Seeing women and children stranded on the beaches, drowning in the waves, shivering with cold encourages nothing but solidarity, help. There is discomfort in seeing magistrates convicting individuals for having helped wanderers, the homeless, having transported them from one country to another across mountain ridges or in the trunks of their cars. That said, pity is an admirable feeling but only up to a point. In no case does it forge a policy. But this policy, we expect it from the leaders; it will no doubt be firm and perhaps harsh in certain respects, but it must enable Europe to regain control of these migratory flows which may eventually overwhelm it. This is why it will inevitably be necessary to reestablish borders in the East and in the South to dry up the flow of newcomers, as is already the case between Spain and Morocco, Eastern Europe and Turkey by an agreement, which some consider shameful, but which constitutes a lesser evil.
It is now with Libya that the game will be played. Borders are not what separates men but allows them to live in harmony. Doors are needed to build bridges between peoples. Otherwise, the world becomes a hall of lost steps, a station hall without unity or coherence. Candidates for exile must be discouraged through agreements with local governments rather than making them false promises that cannot be kept. Conversely, imagine that millions of Europeans want to disembark in makeshift boats in Africa or the Middle East? How would we qualify these people? Invaders, colonials, neither more nor less.
Can we really blame France and the French for not being generous enough? How to combine ethics and responsibility?
Two things to come back to reality. As the demographer Hervé le Bras rightly points out, migrants do not leave their families to escape “poverty”, those who leave are already the most educated, the best trained and have a small nest egg to pay for their long journey. The disinherited, the damned of the earth do not even have the strength to leave their native country. Finally, according to certain predictions and given the demographic boom in sub-Saharan Africa, several tens of millions of people are likely to land on the shores of the Old World in the years to come.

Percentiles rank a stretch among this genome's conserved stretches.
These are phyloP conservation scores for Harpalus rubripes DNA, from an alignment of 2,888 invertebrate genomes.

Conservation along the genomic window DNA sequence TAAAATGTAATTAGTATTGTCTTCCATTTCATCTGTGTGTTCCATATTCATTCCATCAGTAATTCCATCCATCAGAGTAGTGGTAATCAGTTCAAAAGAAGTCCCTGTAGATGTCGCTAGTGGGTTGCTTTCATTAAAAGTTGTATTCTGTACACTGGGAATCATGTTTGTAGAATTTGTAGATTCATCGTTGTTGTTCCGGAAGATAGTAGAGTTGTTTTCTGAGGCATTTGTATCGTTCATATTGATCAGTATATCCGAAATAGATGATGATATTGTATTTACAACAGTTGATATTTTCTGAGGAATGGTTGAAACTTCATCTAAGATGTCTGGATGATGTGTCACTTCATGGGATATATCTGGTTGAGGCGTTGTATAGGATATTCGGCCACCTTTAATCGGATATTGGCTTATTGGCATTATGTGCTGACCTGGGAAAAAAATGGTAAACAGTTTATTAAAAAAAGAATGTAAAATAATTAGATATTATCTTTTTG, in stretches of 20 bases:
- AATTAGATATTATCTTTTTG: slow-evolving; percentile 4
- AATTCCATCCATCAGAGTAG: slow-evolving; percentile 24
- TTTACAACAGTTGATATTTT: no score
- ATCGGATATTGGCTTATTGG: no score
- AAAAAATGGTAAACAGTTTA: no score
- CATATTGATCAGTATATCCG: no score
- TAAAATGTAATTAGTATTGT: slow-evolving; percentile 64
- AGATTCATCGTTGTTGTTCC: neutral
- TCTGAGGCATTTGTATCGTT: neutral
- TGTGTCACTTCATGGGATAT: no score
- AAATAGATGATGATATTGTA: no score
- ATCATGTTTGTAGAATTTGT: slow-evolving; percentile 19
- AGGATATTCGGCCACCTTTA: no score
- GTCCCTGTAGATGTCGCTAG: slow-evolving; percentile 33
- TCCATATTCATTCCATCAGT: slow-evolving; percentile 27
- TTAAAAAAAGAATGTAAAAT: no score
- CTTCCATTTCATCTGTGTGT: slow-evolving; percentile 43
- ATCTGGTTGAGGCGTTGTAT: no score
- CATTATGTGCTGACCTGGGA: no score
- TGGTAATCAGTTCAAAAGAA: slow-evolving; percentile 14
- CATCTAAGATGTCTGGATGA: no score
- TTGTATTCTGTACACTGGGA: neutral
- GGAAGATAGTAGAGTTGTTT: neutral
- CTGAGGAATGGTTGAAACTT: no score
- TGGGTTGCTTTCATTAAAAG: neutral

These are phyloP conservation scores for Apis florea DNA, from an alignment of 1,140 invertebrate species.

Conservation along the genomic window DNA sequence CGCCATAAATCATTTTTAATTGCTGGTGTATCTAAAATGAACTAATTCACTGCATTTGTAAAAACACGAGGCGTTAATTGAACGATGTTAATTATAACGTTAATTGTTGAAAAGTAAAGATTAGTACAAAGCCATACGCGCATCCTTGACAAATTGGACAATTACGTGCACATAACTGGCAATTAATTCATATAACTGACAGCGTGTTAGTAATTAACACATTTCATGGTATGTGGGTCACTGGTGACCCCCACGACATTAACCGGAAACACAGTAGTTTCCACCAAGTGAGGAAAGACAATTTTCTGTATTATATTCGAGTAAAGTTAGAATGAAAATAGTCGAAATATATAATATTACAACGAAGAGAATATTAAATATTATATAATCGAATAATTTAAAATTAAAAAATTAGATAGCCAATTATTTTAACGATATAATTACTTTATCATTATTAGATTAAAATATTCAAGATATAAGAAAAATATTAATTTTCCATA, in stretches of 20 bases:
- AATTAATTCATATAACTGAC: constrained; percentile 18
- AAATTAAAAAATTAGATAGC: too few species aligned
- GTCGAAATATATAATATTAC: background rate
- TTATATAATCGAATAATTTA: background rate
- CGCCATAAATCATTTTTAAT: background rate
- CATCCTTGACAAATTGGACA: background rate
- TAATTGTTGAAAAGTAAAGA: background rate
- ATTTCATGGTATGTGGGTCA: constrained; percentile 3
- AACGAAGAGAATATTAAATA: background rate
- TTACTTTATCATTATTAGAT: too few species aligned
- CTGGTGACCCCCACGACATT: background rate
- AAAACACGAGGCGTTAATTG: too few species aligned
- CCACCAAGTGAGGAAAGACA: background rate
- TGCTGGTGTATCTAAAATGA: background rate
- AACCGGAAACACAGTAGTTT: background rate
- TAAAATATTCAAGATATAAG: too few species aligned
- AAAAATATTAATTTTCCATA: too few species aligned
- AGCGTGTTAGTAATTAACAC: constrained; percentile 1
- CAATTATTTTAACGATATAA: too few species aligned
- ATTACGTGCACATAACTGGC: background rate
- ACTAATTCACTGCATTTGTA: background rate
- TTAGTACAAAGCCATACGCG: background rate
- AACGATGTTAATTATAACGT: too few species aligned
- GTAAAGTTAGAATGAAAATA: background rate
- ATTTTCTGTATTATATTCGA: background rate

Are we ready to undergo this demographic, cultural, linguistic and religious shock? Do we believe that men are atoms without soul or tradition that we can transplant, take cuttings elsewhere without problem? Moreover, immigrationism forgets one detail: it is that the policy of systematic openness, advocated by a certain "humanist" left, is part of a new slave trade which enriches thousands of slave traders, smugglers no less cruel, rapacious than those of past centuries. To want to welcome all potential migrants is to commit a double fault: not to give ourselves the means to make them live decently with us, for lack of work or housing, to participate in the drain of brains, of talents which weakens even more the countries of origin.
I don't forget what the authorities of Iraqi Kurdistan explained to us two years ago: they cursed the Western powers for attracting all the Kurdish youth to their country by emptying the universities and the families. Notice to contemporary humanists: are you not, in your good conscience, accomplices of contemporary slavers guilty of emptying Africa and the Middle East of their fittest children?
Since his election, Macron has been discreet on the issue. What should we expect from the President of the Republic?
We must expect President Macron to speak the double language of dignity and reality. He must not give in to the blackmail of the victim, to the marketing of affliction which the media use and abuse. But deploy a long-term vision of drying up flows while demanding from the public authorities humane treatment of foreigners present on our territory. If he succeeds in this bet, he will be the hero of Europe.
Source: © Le Figaro Premium – Pascal Bruckner: "Emmanuel Macron's real challenge is migratory chaos"
I always appreciate the positions of P Bruckner. if the opposite happened, if Europeans arrived en masse in Africa, in the near and middle east, they would be fought as invaders, colonialists etc…
borders are necessary and our "without borders" are for the best sweet dreamers, but above all irresponsible and ignorant of the realities of life